Tamil Nadu politics found one piece of the puzzle on Saturday when two old allies, the Congress and DMK, finalised an alliance for the Assembly polls due in a few months. And that leaves the BJP, not a strong player in the state, with a difficult task of finding an ally.
With DMK allying with Congress, BJP's options have shrunk
With the DMK opting to go with the Congress, the BJP's hopes now lie with either the ruling AIADMK or Vijaykanth's DMDK, which is known to bag a consistent vote-share in elections in the southern state. The first possibility can be ruled out for if the BJP joins the contest under the leadership of the AIADMK, then the two NDA constituent parties, namely, the DMDK and PMK could opt for a different route, only to strengthen the DMK's side at the expense of the BJP.
If AIADMK goes with Vaiko & others in PWA, BJP will suffer another blow
AIADMK chief and state Chief Minister J Jayalalithaa's recent act of suspending her party's Deputy Propaganda Secretary Nanjil Sampath for reportedly criticising MDMK chief Vaiko has also given birth to speculation that the former has set her eyes on the People's Welfare Alliance (PWA) comprising besides the MDMK, the Left parties and the VCK. If that is true, then it is certainly not a good news for the BJP, which will gain the most if succeeds in forming an alliance with the ruling party.
Vijaykanth, Ramadoss will be extra careful after DMK, AIADMK organise their plans
The BJP's only hope will then be Vijaykanth [Why everybody wants to go with DMDK]. But with the DMK opting for the Congress and the AIADMK giving hints of reaching out to the PWA, the two NDA constiutuents---DMDK and PMK, might feel more of an urge to go with a major Dravidian party (DMK to be more precise) than the BJP, which is still an insignificant player in the state.
The BJP's options for the Assembly polls have shrunk with DMK-Congress alliance
The issue of deciding on the chief ministerial candidate (both Vijaykanth and PMK chief Ambumani Ramadoss are aspiring for it) could be another major problem since the BJP, as the seniormost party of the NDA, could be unwilling to let its own chance go.
The BJP will have to finally depend on what the DMDK or PMK leadership decides, given they are stronger players in Tamil Nadu politics. But this dependence on other parties also reflect on the saffron party's poor position in the Dravidian politics. That the Modi wave of the 2014 Lok Sabha election when the BJP had focussed on a non-AIADMK, non-DMK alternative is a thing of past was proved during Prime Minister Narendra Modi's recent visit to Coimbatore.
The dissatisfying attendance at Modi's recent Coimbatore rally is an ominous sign
Although the NDA nominee from Coimbatore had garnered 3.89 lakh votes in the 2014 general elections to finish second after the AIADMK candidate by a margin of 42,000 votes, the attendance at Modi's rally in the same place this time was far lesser. Even leaders of parties allying with the BJP during the general election remained absent so that their preference for allies did not get exposed before the two big parties, the AIADMK and DMK, made their choices known. This speaks much about the BJP's stature in the state in comparison to the two big outfits.
BJP just can't bank on local players' help; it needs to work on its own base
The BJP makes its helplessness obvious before every election in the state, be it Assembly or national, by eyeing a favour from the local players. If the party wants to evolve into a player of influence in this state, it needs to shed its dependence on others and work on its own base with a long-term vision.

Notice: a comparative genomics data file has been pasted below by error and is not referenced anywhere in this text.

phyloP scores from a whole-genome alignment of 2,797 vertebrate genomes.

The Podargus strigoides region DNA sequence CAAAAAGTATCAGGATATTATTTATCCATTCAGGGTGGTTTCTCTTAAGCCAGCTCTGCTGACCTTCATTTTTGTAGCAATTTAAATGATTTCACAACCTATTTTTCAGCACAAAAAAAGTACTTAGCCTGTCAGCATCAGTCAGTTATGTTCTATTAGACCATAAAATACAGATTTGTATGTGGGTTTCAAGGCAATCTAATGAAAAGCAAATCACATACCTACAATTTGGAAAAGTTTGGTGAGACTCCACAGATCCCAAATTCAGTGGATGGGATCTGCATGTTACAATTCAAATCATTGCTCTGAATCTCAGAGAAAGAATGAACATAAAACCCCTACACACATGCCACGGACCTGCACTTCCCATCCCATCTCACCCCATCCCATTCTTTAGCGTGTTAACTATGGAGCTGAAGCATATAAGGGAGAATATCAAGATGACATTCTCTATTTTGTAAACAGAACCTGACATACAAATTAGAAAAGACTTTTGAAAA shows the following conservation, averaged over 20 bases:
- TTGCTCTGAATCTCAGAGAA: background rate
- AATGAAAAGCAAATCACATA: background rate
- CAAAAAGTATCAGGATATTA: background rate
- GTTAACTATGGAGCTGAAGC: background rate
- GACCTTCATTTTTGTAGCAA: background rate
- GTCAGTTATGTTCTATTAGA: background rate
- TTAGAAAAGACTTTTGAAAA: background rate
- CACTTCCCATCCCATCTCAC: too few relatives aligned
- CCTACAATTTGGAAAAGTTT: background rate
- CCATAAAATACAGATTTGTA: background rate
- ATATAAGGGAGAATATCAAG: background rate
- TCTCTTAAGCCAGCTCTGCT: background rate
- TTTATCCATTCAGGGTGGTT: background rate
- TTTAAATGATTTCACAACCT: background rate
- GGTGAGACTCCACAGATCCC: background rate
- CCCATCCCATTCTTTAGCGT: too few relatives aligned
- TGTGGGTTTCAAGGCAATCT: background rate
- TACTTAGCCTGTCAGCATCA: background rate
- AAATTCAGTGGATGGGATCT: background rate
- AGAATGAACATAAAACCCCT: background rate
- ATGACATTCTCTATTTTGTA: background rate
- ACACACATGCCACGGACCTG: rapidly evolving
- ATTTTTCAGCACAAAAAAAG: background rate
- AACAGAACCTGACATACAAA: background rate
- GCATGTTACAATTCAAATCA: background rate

The NDA had garnered nearly 19 per cent vote share in Tamil Nadu in the 2014 Lok Sabha polls (with two seats), after the AIADMK (45% with 37 seats) and DMK (24% with no seat) but the BJP's own share was just below six per cent. In the 2009 Lok Sabha elections, the BJP's vote-share was just 2.3 per cent while in 2004, the year it fought the polls with the AIADMK (30%), its vote-share was 5.1 per cent, which meant the NDA had 35 per cent vote-share. In 1998 and 1999 Lok Sabha polls too, the BJP had benefited by allying either with the DMK or the AIADMK.
This means that the party has made little progress in Tamil Nadu over the years in terms of its own social and political organisation and depends solely on the likes of Modi or an alliance partner like Jayalalithaa or Karunanidhi to put up a show of any relevance. But as we have seen in the Delhi and Bihar elections last year, even Modi will not be enough to get them through in state elections and they need a local face apart from a strong organisation.
Poor organisation, lack of local face and ineffective ideology
The BJP's woes in Tamil Nadu have also been increased by the lack of a third arm of the triangle, which is ideology, besides organisation and local leadership. It is a herculean task for any third force today to make a space for itself in a state which the AIADMK and DMK have ruled since the collapse of the Congress in the late 1960s. Hindutva, the saffron camp's familiar ideology, will help it little in Tamil Nadu as will the routine appeal to development, since that state isn't really an underdeveloped state in the way some other states in northern or eastern India are.
BJP's wooing regional sentiments like backing Jallikattu; but others are also doing the same
The party of late has tried to appealed to the regional sentiments by backing the popular bull sport of Jallikattu to get some returns in the election. But even then, the big players are also doing the same, which might make the BJP look just another vote-seeker.
The BJP's electoral success in the state would ultimately depend on its ability to adjust to the state's political nature, which is influenced by cultural sub-nationalism and backward-caste assertion.